Already on November 3, when the first reports had come in of Rommel’s disaster, the Fuehrer’s headquarters had received word that an Allied armada had been sighted assembling at Gibraltar. No one at OKW could make out what it might be up to. Hitler was inclined to think it was merely another heavily guarded convoy for Malta. This is interesting because more than a fortnight earlier, on October 15, the OKW staff chiefs had discussed several reports about an imminent “Anglo-Saxon landing” in West Africa. The intelligence apparently came from Rome, for Ciano a week before, on October 9, noted in his diary after a talk with the chief of the military secret service that “the Anglo–Saxons are preparing to land in force in North Africa.” The news depressed Ciano; he foresaw—correctly, as it turned out—that this would lead inevitably to a direct Allied assault on Italy.
Hitler, preoccupied as he was with the failure of the Russians to cease their infernal resistance, did not take this first intelligence very seriously. At a meeting of OKW on October 15, Jodl suggested that Vichy France be permitted to send reinforcements to North Africa so that the French could repel any Anglo–American landings. The Fuehrer, according to the OKW Diary, turned the suggestion down because it might ruffle the Italians, who were jealous of any move to strengthen France. At the Supreme Commander’s headquarters the matter appears to have been forgotten until November 3. But on that day, although German agents on the Spanish side of Gibraltar had reported seeing a great Anglo–American fleet gathering there, Hitler was too busy rallying Rommel at El Alamein to bother with what appeared to him to be merely another convoy for Malta.
On November 5, OKW was informed that one British naval force had sailed out of Gibraltar headed east. But it was not until the morning of November 7, twelve hours before American and British troops began landing in North Africa, that Hitler gave the latest intelligence from Gibraltar some thought. The forenoon reports received at his headquarters in East Prussia were that British naval forces in Gibraltar and a vast fleet of transports and warships from the Atlantic had joined up and were steaming east into the Mediterranean. There was a long discussion among the staff officers and the Fuehrer. What did it all mean? What was the objective of such a large naval force? Hitler was now inclined to believe, he said, that the Western Allies might be attempting a major landing with some four or five divisions at Tripoli or Benghazi in order to catch Rommel in the rear. Admiral Krancke, the naval liaison officer at OKW, declared that there could not be more than two enemy divisions at the most. Even so! Something had to be done. Hitler asked that the Luftwaffe in the Mediterranean be immediately reinforced but was told this was impossible “for the moment.” Judging by the OKW Diary all that Hitler did that morning was to notify Rundstedt, Commander in Chief in the West, to be ready to carry out “Anton.” This was the code word for the occupation of the rest of France.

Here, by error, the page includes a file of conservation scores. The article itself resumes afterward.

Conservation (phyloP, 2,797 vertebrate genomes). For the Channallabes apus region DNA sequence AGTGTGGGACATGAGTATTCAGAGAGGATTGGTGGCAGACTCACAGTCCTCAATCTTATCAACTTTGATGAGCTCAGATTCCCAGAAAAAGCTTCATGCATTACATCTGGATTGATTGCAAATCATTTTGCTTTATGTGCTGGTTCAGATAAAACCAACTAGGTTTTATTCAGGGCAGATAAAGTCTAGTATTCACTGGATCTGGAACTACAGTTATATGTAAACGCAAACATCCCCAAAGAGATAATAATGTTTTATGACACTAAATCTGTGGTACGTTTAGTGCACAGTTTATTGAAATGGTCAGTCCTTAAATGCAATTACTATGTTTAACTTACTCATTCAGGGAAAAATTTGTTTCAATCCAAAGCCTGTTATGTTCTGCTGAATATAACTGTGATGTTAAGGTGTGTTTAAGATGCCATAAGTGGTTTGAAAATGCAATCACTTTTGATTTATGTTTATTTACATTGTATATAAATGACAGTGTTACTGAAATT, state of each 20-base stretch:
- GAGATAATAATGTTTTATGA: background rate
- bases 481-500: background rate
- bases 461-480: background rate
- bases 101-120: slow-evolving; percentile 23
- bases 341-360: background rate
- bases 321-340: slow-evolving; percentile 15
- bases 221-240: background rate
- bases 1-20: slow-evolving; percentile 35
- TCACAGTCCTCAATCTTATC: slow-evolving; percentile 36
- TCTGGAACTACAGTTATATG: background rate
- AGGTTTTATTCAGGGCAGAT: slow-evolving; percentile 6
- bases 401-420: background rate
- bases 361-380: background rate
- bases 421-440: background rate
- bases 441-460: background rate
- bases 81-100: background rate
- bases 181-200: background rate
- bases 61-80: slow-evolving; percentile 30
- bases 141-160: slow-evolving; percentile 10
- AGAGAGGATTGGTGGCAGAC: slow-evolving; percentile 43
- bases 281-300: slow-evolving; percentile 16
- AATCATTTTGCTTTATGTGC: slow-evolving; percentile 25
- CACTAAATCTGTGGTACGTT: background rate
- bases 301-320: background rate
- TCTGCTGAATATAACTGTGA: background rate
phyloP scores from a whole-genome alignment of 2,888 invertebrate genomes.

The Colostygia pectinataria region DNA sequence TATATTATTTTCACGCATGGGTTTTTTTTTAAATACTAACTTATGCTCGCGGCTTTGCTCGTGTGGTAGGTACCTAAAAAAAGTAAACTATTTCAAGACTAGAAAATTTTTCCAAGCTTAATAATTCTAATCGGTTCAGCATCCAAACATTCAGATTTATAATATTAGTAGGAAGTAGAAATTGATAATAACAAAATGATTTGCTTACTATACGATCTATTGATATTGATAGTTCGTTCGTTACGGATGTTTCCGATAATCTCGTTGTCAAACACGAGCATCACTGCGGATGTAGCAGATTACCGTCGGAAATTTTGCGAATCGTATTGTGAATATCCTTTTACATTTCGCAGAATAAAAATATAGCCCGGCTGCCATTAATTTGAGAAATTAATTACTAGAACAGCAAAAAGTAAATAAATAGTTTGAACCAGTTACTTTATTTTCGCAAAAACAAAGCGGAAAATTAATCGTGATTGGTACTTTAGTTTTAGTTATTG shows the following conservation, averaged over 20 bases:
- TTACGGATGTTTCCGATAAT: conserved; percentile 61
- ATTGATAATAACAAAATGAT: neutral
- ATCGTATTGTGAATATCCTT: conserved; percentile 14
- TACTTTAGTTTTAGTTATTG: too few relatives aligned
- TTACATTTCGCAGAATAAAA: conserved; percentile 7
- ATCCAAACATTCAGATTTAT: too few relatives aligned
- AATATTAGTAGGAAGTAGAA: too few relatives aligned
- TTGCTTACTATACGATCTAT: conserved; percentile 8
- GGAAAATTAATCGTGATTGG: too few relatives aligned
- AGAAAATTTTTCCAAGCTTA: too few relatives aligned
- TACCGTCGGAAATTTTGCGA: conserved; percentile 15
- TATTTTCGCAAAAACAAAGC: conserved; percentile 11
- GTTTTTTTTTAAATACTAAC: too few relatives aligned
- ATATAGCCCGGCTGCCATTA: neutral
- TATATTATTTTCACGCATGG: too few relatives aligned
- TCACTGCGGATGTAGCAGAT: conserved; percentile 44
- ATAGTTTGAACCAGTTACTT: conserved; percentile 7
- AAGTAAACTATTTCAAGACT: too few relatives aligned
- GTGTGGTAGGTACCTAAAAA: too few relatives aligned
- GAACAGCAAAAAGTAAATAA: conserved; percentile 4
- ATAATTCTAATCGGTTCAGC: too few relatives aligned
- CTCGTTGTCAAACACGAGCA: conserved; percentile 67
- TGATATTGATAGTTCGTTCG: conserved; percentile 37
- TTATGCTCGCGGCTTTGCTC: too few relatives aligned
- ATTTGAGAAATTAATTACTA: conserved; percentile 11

Whereupon the Supreme Commander, heedless of this ominous news or of the plight of Rommel, who would be trapped if the Anglo–Americans landed behind him, or of the latest intelligence warning of an imminent Russian counteroffensive on the Don in the rear of the Sixth Army atStalingrad, entrained after lunch on November 7 for Munich, where on the next evening he was scheduled to deliver his annual speech to his old party cronies gathered to celebrate the anniversary of the Beer Hall Putsch!*
The politician in him, as Halder noted, had got the upper hand of the soldier at a critical moment in the war. Supreme Headquarters in East Prussia was left in charge of a colonel, one Freiherr Treusch von Buttlar-Brandenfels. Generals Keitel and Jodl, the chief officers of OKW, went along to participate in the beerhouse festivities. There is something weird and batty about such goings on that take the Supreme warlord, who by now was insisting on directing the war on far-flung fronts down to the divisional or regimental or even battalion level, thousands of miles from the battlefields on an unimportant political errand at a moment when the house is beginning to fall in. A change in the man, a corrosion, a deterioration has set in, as it already had with Goering who, though his once all-powerful Luftwaffe had been steadily declining, was becoming more and more attached to his jewels and his toy trains, with little time to spare for the ugly realities of a prolonged and increasingly bitter war.
Anglo–American troops under General Eisenhower hit the beaches of Morocco and Algeria at 1:30 A.M. on November 8, 1942, and at 5:30 Ribbentrop was on the phone from Munich to Ciano in Rome to give him the news.
He was rather nervous [Ciano wrote in his diary] and wanted to know what we intended to do. I must confess that, having been caught unawares, I was too sleepy to give a very satisfactory answer.
The Italian Foreign Minister learned from the German Embassy that the officials there were “literally terrified by the blow.”